“The United States should make clear that it will have nothing to do with illegal new settlement construction,” said Whitson.

Israel maintains strict rules in the West Bank based on nationality that discriminate against the Palestinian population. The settlements house only Israeli citizens and, by virtue of a strict permit system, enforced by the Israel Defense Forces and settlement committees, the Israeli government prohibits Palestinians in the West Bank from driving on the “settler-only” roads or attending “settler-only” schools.

At times, Israel has sought to justify the settler-only roads as necessary to protect the security of the settlers. In light of the unlawful nature of the settlements, the best way to protect the security of the settlers would be to evacuate them to Israel. Even while the settlements remain, the rules banning all vehicles registered in the Occupied Palestinian Territories from traveling on such roads are not narrowly tailored to meet risks to security in a way that minimizes restrictions on Palestinian travel, because the rules treat every West Bank Palestinian as a security threat without attempting to limit restrictions to those who are shown to pose a genuine threat.

As the Israeli occupation of the West Bank enters its fifth decade, there is a growing view that Israel is bound not only by international humanitarian law governing the exceptional situation of occupation but also by international human rights law, which imposes additional obligations on how a state treats all those under its control. For example, in 2007, the UN Committee on the Elimination of Racial Discrimination – the official body that interprets obligations under the International Convention on the Elimination of All Forms of Racial Discrimination, which Israel has ratified – reiterated that Israeli settlements in the West Bank “are not only illegal under international law but are an obstacle to the enjoyment of human rights by the whole population, without distinction as to national or ethnic origin.”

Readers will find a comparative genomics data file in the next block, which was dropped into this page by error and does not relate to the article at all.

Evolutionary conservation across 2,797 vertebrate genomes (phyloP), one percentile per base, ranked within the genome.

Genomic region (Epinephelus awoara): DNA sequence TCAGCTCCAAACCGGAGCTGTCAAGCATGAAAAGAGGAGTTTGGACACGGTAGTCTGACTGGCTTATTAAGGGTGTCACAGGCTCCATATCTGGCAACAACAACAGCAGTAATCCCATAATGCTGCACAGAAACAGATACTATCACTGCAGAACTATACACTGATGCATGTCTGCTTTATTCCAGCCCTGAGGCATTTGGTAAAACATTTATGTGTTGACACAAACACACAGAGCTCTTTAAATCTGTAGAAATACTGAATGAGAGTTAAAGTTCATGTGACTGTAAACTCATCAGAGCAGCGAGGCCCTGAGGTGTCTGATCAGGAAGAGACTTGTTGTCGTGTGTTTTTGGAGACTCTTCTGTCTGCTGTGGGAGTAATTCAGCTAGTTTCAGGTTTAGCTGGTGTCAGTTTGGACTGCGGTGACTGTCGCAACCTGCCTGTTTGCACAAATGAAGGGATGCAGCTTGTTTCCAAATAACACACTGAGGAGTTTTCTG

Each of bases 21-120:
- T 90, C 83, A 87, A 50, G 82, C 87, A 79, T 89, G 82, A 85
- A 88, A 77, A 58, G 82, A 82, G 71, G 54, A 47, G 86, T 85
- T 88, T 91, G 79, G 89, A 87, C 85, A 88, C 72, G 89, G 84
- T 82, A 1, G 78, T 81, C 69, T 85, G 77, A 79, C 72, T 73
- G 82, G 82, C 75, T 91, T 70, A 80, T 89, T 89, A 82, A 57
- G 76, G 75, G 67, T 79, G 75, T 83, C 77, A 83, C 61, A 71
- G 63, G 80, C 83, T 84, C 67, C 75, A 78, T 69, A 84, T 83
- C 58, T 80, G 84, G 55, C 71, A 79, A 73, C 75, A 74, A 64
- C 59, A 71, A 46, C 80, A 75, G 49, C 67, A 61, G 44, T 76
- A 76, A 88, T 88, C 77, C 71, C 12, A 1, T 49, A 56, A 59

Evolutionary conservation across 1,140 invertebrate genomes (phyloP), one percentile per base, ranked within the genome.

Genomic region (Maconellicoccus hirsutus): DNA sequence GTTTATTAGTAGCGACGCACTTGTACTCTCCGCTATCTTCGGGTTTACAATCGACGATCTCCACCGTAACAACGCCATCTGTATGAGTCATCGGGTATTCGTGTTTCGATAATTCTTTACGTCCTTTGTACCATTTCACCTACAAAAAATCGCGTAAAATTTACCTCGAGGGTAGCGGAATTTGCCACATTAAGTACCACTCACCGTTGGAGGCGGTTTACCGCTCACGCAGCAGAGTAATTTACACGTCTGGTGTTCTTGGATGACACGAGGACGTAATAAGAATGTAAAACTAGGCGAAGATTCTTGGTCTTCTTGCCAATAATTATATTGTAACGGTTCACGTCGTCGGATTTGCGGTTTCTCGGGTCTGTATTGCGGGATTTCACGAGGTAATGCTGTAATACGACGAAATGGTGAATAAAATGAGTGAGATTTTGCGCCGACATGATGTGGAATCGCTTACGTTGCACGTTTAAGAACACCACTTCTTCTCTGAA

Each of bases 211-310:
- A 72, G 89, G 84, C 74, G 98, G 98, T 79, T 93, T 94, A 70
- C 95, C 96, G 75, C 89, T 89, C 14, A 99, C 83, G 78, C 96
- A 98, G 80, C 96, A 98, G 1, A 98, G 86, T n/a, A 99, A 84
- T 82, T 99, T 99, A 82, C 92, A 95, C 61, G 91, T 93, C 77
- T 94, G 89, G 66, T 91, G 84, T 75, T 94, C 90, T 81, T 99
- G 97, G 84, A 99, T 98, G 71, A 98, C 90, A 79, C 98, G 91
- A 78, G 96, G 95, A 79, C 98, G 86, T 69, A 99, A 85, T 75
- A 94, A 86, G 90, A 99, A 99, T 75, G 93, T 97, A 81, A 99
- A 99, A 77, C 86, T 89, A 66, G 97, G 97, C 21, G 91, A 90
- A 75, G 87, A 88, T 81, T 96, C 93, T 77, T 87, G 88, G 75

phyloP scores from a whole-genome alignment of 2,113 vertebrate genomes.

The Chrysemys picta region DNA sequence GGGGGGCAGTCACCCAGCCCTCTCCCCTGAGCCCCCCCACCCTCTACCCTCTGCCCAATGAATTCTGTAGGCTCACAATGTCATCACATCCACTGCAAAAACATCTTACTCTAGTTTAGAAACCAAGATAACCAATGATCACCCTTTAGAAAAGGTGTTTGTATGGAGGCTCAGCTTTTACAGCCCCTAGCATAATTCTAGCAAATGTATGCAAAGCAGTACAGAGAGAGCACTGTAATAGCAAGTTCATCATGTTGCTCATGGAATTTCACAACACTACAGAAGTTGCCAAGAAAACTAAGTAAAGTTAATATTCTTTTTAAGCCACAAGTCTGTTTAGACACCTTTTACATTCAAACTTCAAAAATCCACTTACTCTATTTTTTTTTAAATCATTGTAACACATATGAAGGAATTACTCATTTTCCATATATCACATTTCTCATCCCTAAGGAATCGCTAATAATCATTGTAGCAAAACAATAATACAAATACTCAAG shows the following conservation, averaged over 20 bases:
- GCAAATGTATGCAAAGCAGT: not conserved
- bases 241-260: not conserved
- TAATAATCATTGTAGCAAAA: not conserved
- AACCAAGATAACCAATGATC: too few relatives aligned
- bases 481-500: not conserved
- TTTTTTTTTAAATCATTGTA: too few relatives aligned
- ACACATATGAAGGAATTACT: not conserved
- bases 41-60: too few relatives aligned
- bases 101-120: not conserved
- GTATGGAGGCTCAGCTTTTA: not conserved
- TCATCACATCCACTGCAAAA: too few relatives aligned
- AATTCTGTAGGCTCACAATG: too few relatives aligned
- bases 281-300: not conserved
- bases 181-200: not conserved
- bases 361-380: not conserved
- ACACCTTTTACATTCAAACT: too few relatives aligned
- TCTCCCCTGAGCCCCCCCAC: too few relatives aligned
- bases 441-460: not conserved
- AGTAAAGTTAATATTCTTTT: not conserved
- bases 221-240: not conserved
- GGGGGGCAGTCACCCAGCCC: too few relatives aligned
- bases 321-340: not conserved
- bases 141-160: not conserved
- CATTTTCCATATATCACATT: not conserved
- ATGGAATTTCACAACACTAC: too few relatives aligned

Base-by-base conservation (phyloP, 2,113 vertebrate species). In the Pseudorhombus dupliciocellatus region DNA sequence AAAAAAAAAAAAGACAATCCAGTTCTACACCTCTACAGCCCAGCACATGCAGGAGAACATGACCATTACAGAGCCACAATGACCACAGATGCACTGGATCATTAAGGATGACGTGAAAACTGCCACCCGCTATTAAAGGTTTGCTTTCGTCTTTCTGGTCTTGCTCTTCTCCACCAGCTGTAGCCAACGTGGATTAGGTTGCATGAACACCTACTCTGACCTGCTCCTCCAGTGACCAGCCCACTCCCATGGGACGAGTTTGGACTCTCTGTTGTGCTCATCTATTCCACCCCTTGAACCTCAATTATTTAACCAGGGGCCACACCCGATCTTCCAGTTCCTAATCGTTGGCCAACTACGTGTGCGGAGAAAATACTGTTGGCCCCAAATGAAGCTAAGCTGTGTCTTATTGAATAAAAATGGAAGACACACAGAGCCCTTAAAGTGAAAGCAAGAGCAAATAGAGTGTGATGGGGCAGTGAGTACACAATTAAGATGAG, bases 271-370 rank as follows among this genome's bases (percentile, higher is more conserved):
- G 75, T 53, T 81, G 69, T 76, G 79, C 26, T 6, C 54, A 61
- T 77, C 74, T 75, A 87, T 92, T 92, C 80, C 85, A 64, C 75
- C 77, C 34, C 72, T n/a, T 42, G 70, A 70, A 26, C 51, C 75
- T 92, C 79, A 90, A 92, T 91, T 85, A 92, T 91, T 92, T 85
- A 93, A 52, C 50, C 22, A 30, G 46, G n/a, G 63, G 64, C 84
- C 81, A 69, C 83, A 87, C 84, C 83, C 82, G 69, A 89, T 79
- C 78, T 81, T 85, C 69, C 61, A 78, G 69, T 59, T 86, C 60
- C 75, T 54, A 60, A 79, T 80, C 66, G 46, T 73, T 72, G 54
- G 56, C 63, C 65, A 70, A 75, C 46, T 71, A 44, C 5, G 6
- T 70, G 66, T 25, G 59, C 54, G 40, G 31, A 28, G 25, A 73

Similar obligations are imposed by the International Covenant on Civil and Political Rights and the International Covenant on Economic, Social and Cultural Rights, both of which Israel has also ratified. These legally binding treaties prohibit any discrimination and guarantee to all persons equal and effective protection against discrimination on any ground, such as race, language, religion, political or other opinion, national or social origin, or other status.

Expanding Israeli settlements will impose further discrimination on Palestinians in violation of the basic rights to freedom of movement and residence, to own property alone as well as in association with others, and to housing.

The maintenance and expansion of the settlements also have seriously affected humanitarian conditions in Palestinian communities, restricting their freedom of movement and access to supplies and essential services and land. In Hebron, Israel has justified the removal of Palestinian residents from a large part of the city center in order to secure the expanded Jewish settler population there.

Research by Human Rights Watch also shows that Israeli settlements have contributed to a deteriorating security environment, prompting clashes between Israeli security forces and local residents, and between Palestinians and Israeli settlers. Human Rights Watch and other nongovernmental organizations in the region have documented frequent crimes by settlers against Palestinians living near settlements that have often gone unpunished by the Israeli authorities. Most recently, in June 2008, the Israeli human rights group B’Tselem recorded film of settlers beating a Palestinian shepherd, his wife and their nephew for letting their animals graze near the settlement of Susia in the West Bank. (Israeli police arrested two settlers, but have not brought charges against them to date.) There are also frequent incidents of Palestinians stoning or attacking settlers or Israel Defense Forces, which the Israeli authorities investigate and prosecute.